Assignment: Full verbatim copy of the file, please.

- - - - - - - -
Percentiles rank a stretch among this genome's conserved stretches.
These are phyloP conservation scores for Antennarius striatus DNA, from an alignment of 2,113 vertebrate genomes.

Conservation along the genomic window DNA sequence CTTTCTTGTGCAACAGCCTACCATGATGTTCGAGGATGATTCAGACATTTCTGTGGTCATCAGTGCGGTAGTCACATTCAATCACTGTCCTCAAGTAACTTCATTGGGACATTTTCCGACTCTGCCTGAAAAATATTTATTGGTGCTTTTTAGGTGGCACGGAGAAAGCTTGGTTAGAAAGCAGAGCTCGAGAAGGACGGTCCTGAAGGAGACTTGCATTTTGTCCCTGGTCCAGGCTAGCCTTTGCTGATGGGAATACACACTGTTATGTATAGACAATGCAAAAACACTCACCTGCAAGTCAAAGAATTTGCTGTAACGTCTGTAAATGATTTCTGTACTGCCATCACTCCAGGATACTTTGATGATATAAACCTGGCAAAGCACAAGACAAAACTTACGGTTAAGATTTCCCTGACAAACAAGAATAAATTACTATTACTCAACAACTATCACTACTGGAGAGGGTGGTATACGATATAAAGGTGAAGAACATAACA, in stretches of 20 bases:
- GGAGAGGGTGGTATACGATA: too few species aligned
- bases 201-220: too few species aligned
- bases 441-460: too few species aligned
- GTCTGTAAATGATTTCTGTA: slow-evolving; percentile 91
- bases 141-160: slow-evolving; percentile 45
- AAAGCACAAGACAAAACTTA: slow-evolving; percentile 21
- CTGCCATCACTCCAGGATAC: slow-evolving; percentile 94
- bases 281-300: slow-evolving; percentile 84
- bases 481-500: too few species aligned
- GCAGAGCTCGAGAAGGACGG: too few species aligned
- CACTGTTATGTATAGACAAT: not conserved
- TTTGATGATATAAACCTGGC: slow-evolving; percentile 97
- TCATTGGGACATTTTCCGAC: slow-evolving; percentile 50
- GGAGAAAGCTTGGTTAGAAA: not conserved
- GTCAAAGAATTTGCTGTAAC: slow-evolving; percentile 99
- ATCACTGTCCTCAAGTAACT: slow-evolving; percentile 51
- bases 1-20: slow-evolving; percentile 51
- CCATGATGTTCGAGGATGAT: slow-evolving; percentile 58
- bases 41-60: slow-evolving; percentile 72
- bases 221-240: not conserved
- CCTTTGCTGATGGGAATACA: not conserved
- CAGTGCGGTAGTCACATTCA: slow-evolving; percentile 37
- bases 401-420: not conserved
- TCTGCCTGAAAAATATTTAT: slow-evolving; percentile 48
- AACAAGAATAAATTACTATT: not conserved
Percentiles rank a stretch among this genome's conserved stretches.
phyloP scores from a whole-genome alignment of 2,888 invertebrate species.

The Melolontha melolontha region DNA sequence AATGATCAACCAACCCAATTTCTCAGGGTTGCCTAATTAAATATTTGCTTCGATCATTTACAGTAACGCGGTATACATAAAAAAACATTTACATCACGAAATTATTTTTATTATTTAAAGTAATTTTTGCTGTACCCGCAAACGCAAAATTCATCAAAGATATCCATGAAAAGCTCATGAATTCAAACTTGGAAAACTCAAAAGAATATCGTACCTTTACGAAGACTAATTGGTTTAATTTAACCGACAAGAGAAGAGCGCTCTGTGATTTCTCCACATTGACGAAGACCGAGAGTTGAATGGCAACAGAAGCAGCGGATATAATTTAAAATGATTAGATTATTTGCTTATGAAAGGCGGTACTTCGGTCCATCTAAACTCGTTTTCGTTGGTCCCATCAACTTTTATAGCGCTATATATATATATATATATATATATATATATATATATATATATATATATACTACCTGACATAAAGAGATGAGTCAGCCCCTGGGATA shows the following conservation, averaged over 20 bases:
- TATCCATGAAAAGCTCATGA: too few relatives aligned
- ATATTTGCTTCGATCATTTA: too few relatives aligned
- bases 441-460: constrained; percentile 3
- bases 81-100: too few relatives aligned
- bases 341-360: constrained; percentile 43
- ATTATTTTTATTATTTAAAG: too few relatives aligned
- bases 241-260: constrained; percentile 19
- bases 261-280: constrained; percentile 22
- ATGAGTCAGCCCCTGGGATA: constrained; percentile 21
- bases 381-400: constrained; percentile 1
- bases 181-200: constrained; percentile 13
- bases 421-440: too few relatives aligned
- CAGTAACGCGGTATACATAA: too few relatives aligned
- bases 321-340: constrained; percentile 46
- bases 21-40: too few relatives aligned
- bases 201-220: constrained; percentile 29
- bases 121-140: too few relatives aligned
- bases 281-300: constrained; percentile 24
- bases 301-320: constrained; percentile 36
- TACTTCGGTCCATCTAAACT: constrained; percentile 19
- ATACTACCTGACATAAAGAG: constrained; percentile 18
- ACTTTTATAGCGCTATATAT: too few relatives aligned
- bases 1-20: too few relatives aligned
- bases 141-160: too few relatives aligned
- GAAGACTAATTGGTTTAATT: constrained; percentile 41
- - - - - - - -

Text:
Percentiles rank a stretch among this genome's conserved stretches.
These are phyloP conservation scores for Antennarius striatus DNA, from an alignment of 2,113 vertebrate genomes.

Conservation along the genomic window DNA sequence CTTTCTTGTGCAACAGCCTACCATGATGTTCGAGGATGATTCAGACATTTCTGTGGTCATCAGTGCGGTAGTCACATTCAATCACTGTCCTCAAGTAACTTCATTGGGACATTTTCCGACTCTGCCTGAAAAATATTTATTGGTGCTTTTTAGGTGGCACGGAGAAAGCTTGGTTAGAAAGCAGAGCTCGAGAAGGACGGTCCTGAAGGAGACTTGCATTTTGTCCCTGGTCCAGGCTAGCCTTTGCTGATGGGAATACACACTGTTATGTATAGACAATGCAAAAACACTCACCTGCAAGTCAAAGAATTTGCTGTAACGTCTGTAAATGATTTCTGTACTGCCATCACTCCAGGATACTTTGATGATATAAACCTGGCAAAGCACAAGACAAAACTTACGGTTAAGATTTCCCTGACAAACAAGAATAAATTACTATTACTCAACAACTATCACTACTGGAGAGGGTGGTATACGATATAAAGGTGAAGAACATAACA, in stretches of 20 bases:
- GGAGAGGGTGGTATACGATA: too few species aligned
- bases 201-220: too few species aligned
- bases 441-460: too few species aligned
- GTCTGTAAATGATTTCTGTA: slow-evolving; percentile 91
- bases 141-160: slow-evolving; percentile 45
- AAAGCACAAGACAAAACTTA: slow-evolving; percentile 21
- CTGCCATCACTCCAGGATAC: slow-evolving; percentile 94
- bases 281-300: slow-evolving; percentile 84
- bases 481-500: too few species aligned
- GCAGAGCTCGAGAAGGACGG: too few species aligned
- CACTGTTATGTATAGACAAT: not conserved
- TTTGATGATATAAACCTGGC: slow-evolving; percentile 97
- TCATTGGGACATTTTCCGAC: slow-evolving; percentile 50
- GGAGAAAGCTTGGTTAGAAA: not conserved
- GTCAAAGAATTTGCTGTAAC: slow-evolving; percentile 99
- ATCACTGTCCTCAAGTAACT: slow-evolving; percentile 51
- bases 1-20: slow-evolving; percentile 51
- CCATGATGTTCGAGGATGAT: slow-evolving; percentile 58
- bases 41-60: slow-evolving; percentile 72
- bases 221-240: not conserved
- CCTTTGCTGATGGGAATACA: not conserved
- CAGTGCGGTAGTCACATTCA: slow-evolving; percentile 37
- bases 401-420: not conserved
- TCTGCCTGAAAAATATTTAT: slow-evolving; percentile 48
- AACAAGAATAAATTACTATT: not conserved
Percentiles rank a stretch among this genome's conserved stretches.
phyloP scores from a whole-genome alignment of 2,888 invertebrate species.

The Melolontha melolontha region DNA sequence AATGATCAACCAACCCAATTTCTCAGGGTTGCCTAATTAAATATTTGCTTCGATCATTTACAGTAACGCGGTATACATAAAAAAACATTTACATCACGAAATTATTTTTATTATTTAAAGTAATTTTTGCTGTACCCGCAAACGCAAAATTCATCAAAGATATCCATGAAAAGCTCATGAATTCAAACTTGGAAAACTCAAAAGAATATCGTACCTTTACGAAGACTAATTGGTTTAATTTAACCGACAAGAGAAGAGCGCTCTGTGATTTCTCCACATTGACGAAGACCGAGAGTTGAATGGCAACAGAAGCAGCGGATATAATTTAAAATGATTAGATTATTTGCTTATGAAAGGCGGTACTTCGGTCCATCTAAACTCGTTTTCGTTGGTCCCATCAACTTTTATAGCGCTATATATATATATATATATATATATATATATATATATATATATATATATACTACCTGACATAAAGAGATGAGTCAGCCCCTGGGATA shows the following conservation, averaged over 20 bases:
- TATCCATGAAAAGCTCATGA: too few relatives aligned
- ATATTTGCTTCGATCATTTA: too few relatives aligned
- bases 441-460: constrained; percentile 3
- bases 81-100: too few relatives aligned
- bases 341-360: constrained; percentile 43
- ATTATTTTTATTATTTAAAG: too few relatives aligned
- bases 241-260: constrained; percentile 19
- bases 261-280: constrained; percentile 22
- ATGAGTCAGCCCCTGGGATA: constrained; percentile 21
- bases 381-400: constrained; percentile 1
- bases 181-200: constrained; percentile 13
- bases 421-440: too few relatives aligned
- CAGTAACGCGGTATACATAA: too few relatives aligned
- bases 321-340: constrained; percentile 46
- bases 21-40: too few relatives aligned
- bases 201-220: constrained; percentile 29
- bases 121-140: too few relatives aligned
- bases 281-300: constrained; percentile 24
- bases 301-320: constrained; percentile 36
- TACTTCGGTCCATCTAAACT: constrained; percentile 19
- ATACTACCTGACATAAAGAG: constrained; percentile 18
- ACTTTTATAGCGCTATATAT: too few relatives aligned
- bases 1-20: too few relatives aligned
- bases 141-160: too few relatives aligned
- GAAGACTAATTGGTTTAATT: constrained; percentile 41